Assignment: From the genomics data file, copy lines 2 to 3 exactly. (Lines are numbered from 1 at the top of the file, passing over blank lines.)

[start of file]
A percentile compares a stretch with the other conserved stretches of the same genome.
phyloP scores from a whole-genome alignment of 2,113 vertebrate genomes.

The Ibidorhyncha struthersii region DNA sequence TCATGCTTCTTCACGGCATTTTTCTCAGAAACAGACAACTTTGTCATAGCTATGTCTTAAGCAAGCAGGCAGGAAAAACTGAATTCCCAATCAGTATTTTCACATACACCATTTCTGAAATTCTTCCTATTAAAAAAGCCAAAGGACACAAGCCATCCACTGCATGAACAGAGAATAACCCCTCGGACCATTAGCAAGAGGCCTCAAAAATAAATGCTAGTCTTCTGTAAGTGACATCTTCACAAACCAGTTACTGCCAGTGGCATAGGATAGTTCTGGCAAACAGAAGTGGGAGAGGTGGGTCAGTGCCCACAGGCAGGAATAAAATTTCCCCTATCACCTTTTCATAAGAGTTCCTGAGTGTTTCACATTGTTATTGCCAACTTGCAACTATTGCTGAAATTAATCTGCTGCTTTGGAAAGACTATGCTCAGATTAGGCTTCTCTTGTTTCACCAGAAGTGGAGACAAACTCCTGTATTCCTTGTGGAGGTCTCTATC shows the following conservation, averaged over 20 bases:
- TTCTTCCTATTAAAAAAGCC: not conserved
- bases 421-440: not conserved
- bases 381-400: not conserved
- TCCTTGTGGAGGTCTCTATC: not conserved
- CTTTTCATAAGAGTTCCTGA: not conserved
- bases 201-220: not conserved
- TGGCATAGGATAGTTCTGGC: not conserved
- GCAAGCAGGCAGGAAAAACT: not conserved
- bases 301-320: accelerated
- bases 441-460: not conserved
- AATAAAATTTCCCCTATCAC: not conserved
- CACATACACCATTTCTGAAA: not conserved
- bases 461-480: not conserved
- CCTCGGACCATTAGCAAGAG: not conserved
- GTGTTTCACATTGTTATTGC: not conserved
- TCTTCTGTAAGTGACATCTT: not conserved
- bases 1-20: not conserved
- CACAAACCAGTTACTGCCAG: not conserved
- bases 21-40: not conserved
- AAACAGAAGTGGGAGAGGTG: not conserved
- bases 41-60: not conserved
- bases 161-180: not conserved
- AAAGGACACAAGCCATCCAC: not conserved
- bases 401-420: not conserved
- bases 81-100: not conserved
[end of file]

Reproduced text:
phyloP scores from a whole-genome alignment of 2,113 vertebrate genomes.

The Ibidorhyncha struthersii region DNA sequence TCATGCTTCTTCACGGCATTTTTCTCAGAAACAGACAACTTTGTCATAGCTATGTCTTAAGCAAGCAGGCAGGAAAAACTGAATTCCCAATCAGTATTTTCACATACACCATTTCTGAAATTCTTCCTATTAAAAAAGCCAAAGGACACAAGCCATCCACTGCATGAACAGAGAATAACCCCTCGGACCATTAGCAAGAGGCCTCAAAAATAAATGCTAGTCTTCTGTAAGTGACATCTTCACAAACCAGTTACTGCCAGTGGCATAGGATAGTTCTGGCAAACAGAAGTGGGAGAGGTGGGTCAGTGCCCACAGGCAGGAATAAAATTTCCCCTATCACCTTTTCATAAGAGTTCCTGAGTGTTTCACATTGTTATTGCCAACTTGCAACTATTGCTGAAATTAATCTGCTGCTTTGGAAAGACTATGCTCAGATTAGGCTTCTCTTGTTTCACCAGAAGTGGAGACAAACTCCTGTATTCCTTGTGGAGGTCTCTATC shows the following conservation, averaged over 20 bases: